Attempted suicides among asylum seekers have doubled. In 2017, accommodation centers across the country reported over 300 cases in which an asylum seeker acted self-destructively or threatened to inflict serious bodily damage, which is more than double compared with the 140 cases in 2016, the Helsingin Sanomat daily reported.
Between 35 to 40 percent of these cases were classified as serious suicide attempts, according to Helsingin Sanomat. Furthermore, damage was inflicted in half of the cases. Using drugs or cutting oneself were the most common ways of self-harm. Every tenth case concerned verbal threats of committing suicide.
Olli Snellman of the Migration Board says that asylum seekers are worse off mentally than before.
"The situation is serious, and people are feeling increasingly worse. Self-harm has become dramatically more common," Snellman told national broadcaster Yle, referring to the proportion of asylum seekers trying to maim themselves.
"It's about despair, anxiety, stress, depression and fatigue at the reception centers," Snellman argued.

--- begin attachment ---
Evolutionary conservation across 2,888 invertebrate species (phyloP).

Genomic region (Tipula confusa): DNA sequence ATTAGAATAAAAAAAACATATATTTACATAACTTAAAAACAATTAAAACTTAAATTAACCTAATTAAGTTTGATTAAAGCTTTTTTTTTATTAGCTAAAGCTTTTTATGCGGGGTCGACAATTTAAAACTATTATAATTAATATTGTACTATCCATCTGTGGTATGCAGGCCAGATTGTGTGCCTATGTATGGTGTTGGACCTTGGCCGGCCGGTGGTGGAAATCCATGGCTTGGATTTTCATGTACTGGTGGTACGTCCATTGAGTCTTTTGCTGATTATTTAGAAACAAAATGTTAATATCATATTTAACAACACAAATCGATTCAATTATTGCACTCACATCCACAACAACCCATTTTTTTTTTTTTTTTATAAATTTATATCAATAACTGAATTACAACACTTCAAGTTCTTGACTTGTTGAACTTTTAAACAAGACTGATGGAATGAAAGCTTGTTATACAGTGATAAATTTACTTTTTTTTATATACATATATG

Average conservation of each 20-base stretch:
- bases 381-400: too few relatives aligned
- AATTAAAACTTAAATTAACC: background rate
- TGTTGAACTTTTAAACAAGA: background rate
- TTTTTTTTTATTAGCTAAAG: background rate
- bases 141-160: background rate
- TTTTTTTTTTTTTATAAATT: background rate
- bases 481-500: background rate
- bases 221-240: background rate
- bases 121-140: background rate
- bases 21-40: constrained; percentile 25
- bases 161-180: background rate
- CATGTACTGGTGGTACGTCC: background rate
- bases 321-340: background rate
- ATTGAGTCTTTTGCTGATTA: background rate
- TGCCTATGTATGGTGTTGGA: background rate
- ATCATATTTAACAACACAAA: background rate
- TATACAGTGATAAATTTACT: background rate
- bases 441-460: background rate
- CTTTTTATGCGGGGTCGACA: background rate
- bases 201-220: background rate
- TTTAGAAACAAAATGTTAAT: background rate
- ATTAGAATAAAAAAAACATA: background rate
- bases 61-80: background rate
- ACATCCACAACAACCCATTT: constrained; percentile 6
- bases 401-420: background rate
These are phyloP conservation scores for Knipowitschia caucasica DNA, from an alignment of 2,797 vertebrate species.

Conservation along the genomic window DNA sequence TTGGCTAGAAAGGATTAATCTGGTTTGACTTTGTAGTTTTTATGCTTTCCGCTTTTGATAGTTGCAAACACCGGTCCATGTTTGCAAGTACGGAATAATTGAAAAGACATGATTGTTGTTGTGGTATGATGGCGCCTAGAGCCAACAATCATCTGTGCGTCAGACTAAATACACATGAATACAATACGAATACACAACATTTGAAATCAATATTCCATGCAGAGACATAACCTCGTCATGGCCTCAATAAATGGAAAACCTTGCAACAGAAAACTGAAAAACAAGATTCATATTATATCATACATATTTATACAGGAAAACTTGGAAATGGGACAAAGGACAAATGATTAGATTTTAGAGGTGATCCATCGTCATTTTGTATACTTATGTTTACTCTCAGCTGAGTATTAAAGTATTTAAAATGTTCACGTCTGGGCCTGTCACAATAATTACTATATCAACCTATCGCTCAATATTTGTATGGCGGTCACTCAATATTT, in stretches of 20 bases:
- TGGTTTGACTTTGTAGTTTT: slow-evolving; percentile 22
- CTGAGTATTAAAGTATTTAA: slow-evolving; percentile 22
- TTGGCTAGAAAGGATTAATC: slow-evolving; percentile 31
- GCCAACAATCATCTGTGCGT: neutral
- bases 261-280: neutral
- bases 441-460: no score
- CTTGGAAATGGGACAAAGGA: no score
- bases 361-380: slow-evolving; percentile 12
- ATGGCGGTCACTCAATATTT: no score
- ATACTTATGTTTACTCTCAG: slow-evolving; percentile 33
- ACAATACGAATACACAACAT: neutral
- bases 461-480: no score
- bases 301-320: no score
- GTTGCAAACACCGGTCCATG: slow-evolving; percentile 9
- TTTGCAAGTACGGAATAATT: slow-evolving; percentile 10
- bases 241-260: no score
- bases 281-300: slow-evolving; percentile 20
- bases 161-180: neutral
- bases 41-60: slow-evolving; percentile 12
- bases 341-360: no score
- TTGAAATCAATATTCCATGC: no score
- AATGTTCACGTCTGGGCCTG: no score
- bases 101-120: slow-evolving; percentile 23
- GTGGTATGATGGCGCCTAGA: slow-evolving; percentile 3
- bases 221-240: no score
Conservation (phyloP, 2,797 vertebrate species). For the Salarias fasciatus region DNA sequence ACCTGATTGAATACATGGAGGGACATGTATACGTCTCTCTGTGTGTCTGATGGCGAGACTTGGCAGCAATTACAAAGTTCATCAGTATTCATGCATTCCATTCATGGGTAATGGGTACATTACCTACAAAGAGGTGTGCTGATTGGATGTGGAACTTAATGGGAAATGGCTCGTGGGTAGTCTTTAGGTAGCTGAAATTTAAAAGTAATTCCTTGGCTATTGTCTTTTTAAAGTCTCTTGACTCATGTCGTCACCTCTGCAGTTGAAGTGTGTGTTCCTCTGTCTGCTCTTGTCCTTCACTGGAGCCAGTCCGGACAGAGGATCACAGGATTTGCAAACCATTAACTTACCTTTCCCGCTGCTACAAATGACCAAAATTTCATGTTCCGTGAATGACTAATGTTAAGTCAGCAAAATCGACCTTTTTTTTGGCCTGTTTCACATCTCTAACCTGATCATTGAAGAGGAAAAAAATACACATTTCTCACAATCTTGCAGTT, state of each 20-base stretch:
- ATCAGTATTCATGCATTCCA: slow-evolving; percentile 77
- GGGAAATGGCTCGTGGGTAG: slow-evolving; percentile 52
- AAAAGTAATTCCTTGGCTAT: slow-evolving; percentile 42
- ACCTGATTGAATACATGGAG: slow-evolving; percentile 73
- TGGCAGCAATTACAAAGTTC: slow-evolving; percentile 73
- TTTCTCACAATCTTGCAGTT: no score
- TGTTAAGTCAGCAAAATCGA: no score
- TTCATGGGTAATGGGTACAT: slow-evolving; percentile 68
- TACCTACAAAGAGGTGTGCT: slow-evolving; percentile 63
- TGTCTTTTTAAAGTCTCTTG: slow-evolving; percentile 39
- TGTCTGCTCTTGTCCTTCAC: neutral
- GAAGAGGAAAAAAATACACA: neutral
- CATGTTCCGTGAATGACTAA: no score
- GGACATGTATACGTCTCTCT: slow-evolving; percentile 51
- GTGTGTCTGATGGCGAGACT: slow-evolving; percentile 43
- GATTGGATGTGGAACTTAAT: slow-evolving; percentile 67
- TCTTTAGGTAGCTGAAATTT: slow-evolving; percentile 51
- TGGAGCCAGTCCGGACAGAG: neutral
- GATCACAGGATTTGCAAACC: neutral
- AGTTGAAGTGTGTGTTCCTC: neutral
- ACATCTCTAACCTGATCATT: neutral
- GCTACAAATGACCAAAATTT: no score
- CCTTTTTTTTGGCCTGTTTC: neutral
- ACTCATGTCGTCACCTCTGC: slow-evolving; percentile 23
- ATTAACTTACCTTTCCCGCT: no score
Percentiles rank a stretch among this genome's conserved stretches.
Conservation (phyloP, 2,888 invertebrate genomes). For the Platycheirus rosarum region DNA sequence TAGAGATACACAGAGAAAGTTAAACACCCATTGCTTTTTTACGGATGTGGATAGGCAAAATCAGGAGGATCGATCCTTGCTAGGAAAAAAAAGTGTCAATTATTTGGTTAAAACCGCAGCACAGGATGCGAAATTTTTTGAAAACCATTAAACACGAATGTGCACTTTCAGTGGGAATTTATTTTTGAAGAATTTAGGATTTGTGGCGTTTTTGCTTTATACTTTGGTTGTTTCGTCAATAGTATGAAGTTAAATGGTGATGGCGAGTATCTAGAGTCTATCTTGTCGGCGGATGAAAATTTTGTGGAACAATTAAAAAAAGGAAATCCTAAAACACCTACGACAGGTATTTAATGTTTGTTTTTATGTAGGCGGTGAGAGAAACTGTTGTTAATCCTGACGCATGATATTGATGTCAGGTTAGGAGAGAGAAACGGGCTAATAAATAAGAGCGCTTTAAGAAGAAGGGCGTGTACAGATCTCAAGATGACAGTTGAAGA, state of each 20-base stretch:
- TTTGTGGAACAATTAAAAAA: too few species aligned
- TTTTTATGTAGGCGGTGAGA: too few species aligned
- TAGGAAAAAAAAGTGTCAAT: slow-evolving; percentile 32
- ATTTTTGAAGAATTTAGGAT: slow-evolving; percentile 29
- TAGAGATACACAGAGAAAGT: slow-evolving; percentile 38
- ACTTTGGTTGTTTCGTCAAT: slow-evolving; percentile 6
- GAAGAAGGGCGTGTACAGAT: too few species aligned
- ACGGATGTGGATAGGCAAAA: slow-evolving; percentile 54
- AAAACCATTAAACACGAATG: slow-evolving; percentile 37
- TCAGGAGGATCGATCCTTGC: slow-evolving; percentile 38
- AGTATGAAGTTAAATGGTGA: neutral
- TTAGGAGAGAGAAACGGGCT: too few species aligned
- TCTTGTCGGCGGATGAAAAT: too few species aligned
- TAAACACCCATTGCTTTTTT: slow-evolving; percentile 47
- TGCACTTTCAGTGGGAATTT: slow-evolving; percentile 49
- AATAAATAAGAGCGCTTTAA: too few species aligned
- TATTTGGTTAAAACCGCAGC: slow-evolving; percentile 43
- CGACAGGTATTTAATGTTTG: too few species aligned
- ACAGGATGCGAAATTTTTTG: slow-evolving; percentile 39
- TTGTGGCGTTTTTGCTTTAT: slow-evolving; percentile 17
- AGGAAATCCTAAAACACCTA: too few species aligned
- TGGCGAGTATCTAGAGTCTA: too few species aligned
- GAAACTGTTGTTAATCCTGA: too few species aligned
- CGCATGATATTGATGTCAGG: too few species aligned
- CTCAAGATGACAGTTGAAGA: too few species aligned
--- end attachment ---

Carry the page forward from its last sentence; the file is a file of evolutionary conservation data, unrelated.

Many have had their asylum applications rejected, which brings an air of dejection to the reception centers, with many residents anticipating a negative decision. According to Snellman, interest in taking part in, for instance, language teaching has also fallen dramatically. In 2017, the Migration Board raised the approval rate to 40 percent from 27 percent in 2016, amid "deteriorating security conditions" in parts of Iraq and Somalia, Yle reported.
Earlier, the Migration Board had reported as many as 700 cases of suicide attempts and self-maiming, but later corrected itself and scaled down the figure to slightly over 300 due to "faulty calculations." Snellman stressed that the figures only cover accommodation centers and could possibly be even higher, once the deportation centers are also included in the statistics.
However, no suicide attempt has led to a fatal outcome in 2017, the Migration Board reported, which collects the reports from accommodation centers across the country. Information on asylum seekers' behavior is collected to facilitate reception centers' planning work and methodology.
In 2017, Finland received just over 5,000 asylum applications, the majority of them from Iraqis, Afghans and Somalis.